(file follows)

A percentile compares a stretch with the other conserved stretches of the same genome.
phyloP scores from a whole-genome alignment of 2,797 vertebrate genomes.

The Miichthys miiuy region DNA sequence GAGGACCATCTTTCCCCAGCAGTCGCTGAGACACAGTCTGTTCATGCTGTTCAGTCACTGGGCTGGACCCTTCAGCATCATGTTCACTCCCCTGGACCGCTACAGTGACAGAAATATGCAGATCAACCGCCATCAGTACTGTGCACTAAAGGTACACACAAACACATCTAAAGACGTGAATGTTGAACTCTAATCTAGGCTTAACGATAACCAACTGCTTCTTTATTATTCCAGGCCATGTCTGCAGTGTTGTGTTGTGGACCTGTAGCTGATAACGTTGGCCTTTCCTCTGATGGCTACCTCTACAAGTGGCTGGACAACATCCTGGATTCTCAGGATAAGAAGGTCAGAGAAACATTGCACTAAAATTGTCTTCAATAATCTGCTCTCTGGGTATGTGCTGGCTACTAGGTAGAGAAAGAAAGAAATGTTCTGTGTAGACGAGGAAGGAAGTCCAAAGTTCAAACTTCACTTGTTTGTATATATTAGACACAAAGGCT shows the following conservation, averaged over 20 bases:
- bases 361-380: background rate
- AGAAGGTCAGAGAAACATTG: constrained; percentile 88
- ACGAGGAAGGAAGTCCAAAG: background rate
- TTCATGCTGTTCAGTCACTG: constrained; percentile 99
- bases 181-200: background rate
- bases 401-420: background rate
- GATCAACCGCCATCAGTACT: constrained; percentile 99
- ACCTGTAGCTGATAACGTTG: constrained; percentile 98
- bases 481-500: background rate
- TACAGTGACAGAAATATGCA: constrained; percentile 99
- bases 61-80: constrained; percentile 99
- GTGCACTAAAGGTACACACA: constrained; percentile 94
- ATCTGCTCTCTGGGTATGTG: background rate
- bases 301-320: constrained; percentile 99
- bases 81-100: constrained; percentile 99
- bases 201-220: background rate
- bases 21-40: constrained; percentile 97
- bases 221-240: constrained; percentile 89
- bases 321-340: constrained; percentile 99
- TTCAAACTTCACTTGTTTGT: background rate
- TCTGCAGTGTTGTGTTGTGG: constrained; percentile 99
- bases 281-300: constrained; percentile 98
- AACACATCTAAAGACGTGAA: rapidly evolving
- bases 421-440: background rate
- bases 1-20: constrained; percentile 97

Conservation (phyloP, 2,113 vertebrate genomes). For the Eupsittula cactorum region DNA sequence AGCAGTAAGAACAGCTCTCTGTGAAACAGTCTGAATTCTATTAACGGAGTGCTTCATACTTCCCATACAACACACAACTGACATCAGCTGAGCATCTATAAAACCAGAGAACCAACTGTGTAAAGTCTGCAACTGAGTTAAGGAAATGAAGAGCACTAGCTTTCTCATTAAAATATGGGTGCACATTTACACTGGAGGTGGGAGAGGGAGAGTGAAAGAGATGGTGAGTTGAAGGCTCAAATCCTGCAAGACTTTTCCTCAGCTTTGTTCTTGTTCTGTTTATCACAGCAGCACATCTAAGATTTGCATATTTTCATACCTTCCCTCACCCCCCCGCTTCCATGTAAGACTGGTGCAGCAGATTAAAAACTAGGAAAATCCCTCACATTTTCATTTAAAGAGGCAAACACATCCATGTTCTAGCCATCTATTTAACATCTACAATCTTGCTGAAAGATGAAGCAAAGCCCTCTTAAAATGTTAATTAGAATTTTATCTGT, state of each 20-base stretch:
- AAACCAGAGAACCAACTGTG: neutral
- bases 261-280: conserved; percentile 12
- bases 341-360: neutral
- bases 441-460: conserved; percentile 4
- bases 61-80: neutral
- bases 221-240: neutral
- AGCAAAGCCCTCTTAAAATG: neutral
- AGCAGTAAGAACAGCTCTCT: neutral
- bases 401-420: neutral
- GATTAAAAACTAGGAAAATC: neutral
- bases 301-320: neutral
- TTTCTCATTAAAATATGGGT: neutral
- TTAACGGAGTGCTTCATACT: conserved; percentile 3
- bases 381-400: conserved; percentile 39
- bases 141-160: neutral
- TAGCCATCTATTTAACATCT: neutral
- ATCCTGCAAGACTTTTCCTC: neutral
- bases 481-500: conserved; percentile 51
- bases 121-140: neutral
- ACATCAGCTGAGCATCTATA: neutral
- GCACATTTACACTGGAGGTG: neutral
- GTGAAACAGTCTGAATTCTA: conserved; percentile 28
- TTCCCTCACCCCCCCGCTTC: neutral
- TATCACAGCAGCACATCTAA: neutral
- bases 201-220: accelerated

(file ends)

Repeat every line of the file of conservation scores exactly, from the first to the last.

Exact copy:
A percentile compares a stretch with the other conserved stretches of the same genome.
phyloP scores from a whole-genome alignment of 2,797 vertebrate genomes.

The Miichthys miiuy region DNA sequence GAGGACCATCTTTCCCCAGCAGTCGCTGAGACACAGTCTGTTCATGCTGTTCAGTCACTGGGCTGGACCCTTCAGCATCATGTTCACTCCCCTGGACCGCTACAGTGACAGAAATATGCAGATCAACCGCCATCAGTACTGTGCACTAAAGGTACACACAAACACATCTAAAGACGTGAATGTTGAACTCTAATCTAGGCTTAACGATAACCAACTGCTTCTTTATTATTCCAGGCCATGTCTGCAGTGTTGTGTTGTGGACCTGTAGCTGATAACGTTGGCCTTTCCTCTGATGGCTACCTCTACAAGTGGCTGGACAACATCCTGGATTCTCAGGATAAGAAGGTCAGAGAAACATTGCACTAAAATTGTCTTCAATAATCTGCTCTCTGGGTATGTGCTGGCTACTAGGTAGAGAAAGAAAGAAATGTTCTGTGTAGACGAGGAAGGAAGTCCAAAGTTCAAACTTCACTTGTTTGTATATATTAGACACAAAGGCT shows the following conservation, averaged over 20 bases:
- bases 361-380: background rate
- AGAAGGTCAGAGAAACATTG: constrained; percentile 88
- ACGAGGAAGGAAGTCCAAAG: background rate
- TTCATGCTGTTCAGTCACTG: constrained; percentile 99
- bases 181-200: background rate
- bases 401-420: background rate
- GATCAACCGCCATCAGTACT: constrained; percentile 99
- ACCTGTAGCTGATAACGTTG: constrained; percentile 98
- bases 481-500: background rate
- TACAGTGACAGAAATATGCA: constrained; percentile 99
- bases 61-80: constrained; percentile 99
- GTGCACTAAAGGTACACACA: constrained; percentile 94
- ATCTGCTCTCTGGGTATGTG: background rate
- bases 301-320: constrained; percentile 99
- bases 81-100: constrained; percentile 99
- bases 201-220: background rate
- bases 21-40: constrained; percentile 97
- bases 221-240: constrained; percentile 89
- bases 321-340: constrained; percentile 99
- TTCAAACTTCACTTGTTTGT: background rate
- TCTGCAGTGTTGTGTTGTGG: constrained; percentile 99
- bases 281-300: constrained; percentile 98
- AACACATCTAAAGACGTGAA: rapidly evolving
- bases 421-440: background rate
- bases 1-20: constrained; percentile 97

Conservation (phyloP, 2,113 vertebrate genomes). For the Eupsittula cactorum region DNA sequence AGCAGTAAGAACAGCTCTCTGTGAAACAGTCTGAATTCTATTAACGGAGTGCTTCATACTTCCCATACAACACACAACTGACATCAGCTGAGCATCTATAAAACCAGAGAACCAACTGTGTAAAGTCTGCAACTGAGTTAAGGAAATGAAGAGCACTAGCTTTCTCATTAAAATATGGGTGCACATTTACACTGGAGGTGGGAGAGGGAGAGTGAAAGAGATGGTGAGTTGAAGGCTCAAATCCTGCAAGACTTTTCCTCAGCTTTGTTCTTGTTCTGTTTATCACAGCAGCACATCTAAGATTTGCATATTTTCATACCTTCCCTCACCCCCCCGCTTCCATGTAAGACTGGTGCAGCAGATTAAAAACTAGGAAAATCCCTCACATTTTCATTTAAAGAGGCAAACACATCCATGTTCTAGCCATCTATTTAACATCTACAATCTTGCTGAAAGATGAAGCAAAGCCCTCTTAAAATGTTAATTAGAATTTTATCTGT, state of each 20-base stretch:
- AAACCAGAGAACCAACTGTG: neutral
- bases 261-280: conserved; percentile 12
- bases 341-360: neutral
- bases 441-460: conserved; percentile 4
- bases 61-80: neutral
- bases 221-240: neutral
- AGCAAAGCCCTCTTAAAATG: neutral
- AGCAGTAAGAACAGCTCTCT: neutral
- bases 401-420: neutral
- GATTAAAAACTAGGAAAATC: neutral
- bases 301-320: neutral
- TTTCTCATTAAAATATGGGT: neutral
- TTAACGGAGTGCTTCATACT: conserved; percentile 3
- bases 381-400: conserved; percentile 39
- bases 141-160: neutral
- TAGCCATCTATTTAACATCT: neutral
- ATCCTGCAAGACTTTTCCTC: neutral
- bases 481-500: conserved; percentile 51
- bases 121-140: neutral
- ACATCAGCTGAGCATCTATA: neutral
- GCACATTTACACTGGAGGTG: neutral
- GTGAAACAGTCTGAATTCTA: conserved; percentile 28
- TTCCCTCACCCCCCCGCTTC: neutral
- TATCACAGCAGCACATCTAA: neutral
- bases 201-220: accelerated